There are two main management methods for the configuration of Windows Firewall. You can find both by opening Firewall from the Start menu or by accessing Security in Control Panel and then clicking Windows Firewall. The default Windows Firewall window shows a simplified display of overall firewall settings. It provides details related to the current status of Windows Firewall (see Figure 4).

Figure 4. Viewing an overview of the status of Windows Firewall

Users can click Change Settings to make modifications to the current configuration of Windows Firewall. The General tab of the Windows Firewall dialog box (shown in Figure 5) provides a master setting that determines whether the firewall is enabled.

Figure 5. Viewing the General tab settings for Windows Firewall

It is strongly recommended that you configure the firewall to On. When you choose this option, the Block All Incoming Connections check box is available. Selecting this check box prevents other computers from accessing any resources on the local computer, regardless of the configuration settings in other tools and applications. Therefore, this option is most useful when running in insecure environments such as a public network.

Users who want to be able to set up a home network to share media and other files will likely want to leave the check box cleared. The last option is to disable Windows Firewall completely. In most cases, use this setting only for temporary troubleshooting because disabling the firewall can leave the system open to numerous types of network attacks.

The Exceptions tab includes a list of all of the different types of applications that are allowed to communicate through Windows Firewall (see Figure 6). Because many network-enabled and Internet-enabled applications require this access, users can specify which applications are allowed to connect. By default, the Windows Firewall list includes a default set of allowed outbound connection options. These settings allow commonly used applications to communicate with other networks.

Figure 6. Viewing Exceptions tab settings for Windows Firewall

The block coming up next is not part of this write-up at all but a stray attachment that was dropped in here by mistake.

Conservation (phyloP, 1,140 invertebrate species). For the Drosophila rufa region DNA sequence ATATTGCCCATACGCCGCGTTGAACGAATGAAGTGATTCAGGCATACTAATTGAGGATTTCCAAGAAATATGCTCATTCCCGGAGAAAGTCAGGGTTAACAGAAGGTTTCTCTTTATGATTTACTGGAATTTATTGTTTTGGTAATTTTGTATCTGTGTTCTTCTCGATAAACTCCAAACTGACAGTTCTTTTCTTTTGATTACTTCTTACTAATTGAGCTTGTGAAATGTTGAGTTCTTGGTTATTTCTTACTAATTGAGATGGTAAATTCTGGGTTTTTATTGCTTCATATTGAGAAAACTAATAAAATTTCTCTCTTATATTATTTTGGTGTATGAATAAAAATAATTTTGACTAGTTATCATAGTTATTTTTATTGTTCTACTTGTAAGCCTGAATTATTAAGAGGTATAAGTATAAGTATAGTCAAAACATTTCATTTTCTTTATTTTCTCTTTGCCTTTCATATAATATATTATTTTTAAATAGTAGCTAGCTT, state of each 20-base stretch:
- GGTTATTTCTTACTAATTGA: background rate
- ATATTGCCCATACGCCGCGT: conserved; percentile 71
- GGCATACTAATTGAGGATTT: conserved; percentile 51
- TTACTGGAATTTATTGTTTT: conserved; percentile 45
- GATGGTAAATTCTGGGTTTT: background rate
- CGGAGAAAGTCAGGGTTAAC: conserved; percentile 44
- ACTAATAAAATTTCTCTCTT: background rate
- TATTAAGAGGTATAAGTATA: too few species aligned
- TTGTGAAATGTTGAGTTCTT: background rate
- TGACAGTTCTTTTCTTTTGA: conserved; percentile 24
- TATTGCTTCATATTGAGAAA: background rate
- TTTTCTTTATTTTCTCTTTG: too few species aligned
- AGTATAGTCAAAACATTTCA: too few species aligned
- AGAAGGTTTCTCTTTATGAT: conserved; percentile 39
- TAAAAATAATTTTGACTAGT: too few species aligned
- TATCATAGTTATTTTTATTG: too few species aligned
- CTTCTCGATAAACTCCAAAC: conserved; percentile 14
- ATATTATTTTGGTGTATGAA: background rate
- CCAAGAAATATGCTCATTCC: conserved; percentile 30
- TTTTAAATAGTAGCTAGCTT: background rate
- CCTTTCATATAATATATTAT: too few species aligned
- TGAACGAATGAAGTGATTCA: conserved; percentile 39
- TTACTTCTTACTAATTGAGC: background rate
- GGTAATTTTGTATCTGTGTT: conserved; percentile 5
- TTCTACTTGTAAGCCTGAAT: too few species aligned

When you install new applications or enable new operating system features, Windows Vista might prompt you to approve automatic changes to the firewall configuration. Regardless of your choice, you’ll be able see which programs are able to access remote networks, such as the Internet, by using the Exceptions tab. By limiting the list to only known applications, you can prevent malware and other programs from automatically connecting to the Internet or to other computers.

Finally, the Advanced tab enables users to configure which network connections use the Windows Firewall. In most cases, it’s best to leave the firewall settings on for all connections. In some cases, however, it might be necessary to disable Windows Firewall. For example, some users might connect to their work networks from home. If their work network already has adequate security software and settings, it might be preferable to turn off the firewall for that particular connection.

The primary goal of the basic Windows Firewall tool is to provide a quick and easy way for users to modify the most common settings. The Windows Vista firewall also has many additional features and functions that you can use to manage better which types of connections are permitted. You can access these additional settings by launching the Windows Firewall With Advanced Security console. (You can launch this console from the Start menu or through Administrative Tools). Figure 7 shows the default types of settings that are available.

Figure 7. Using the Windows Firewall With Advanced Security console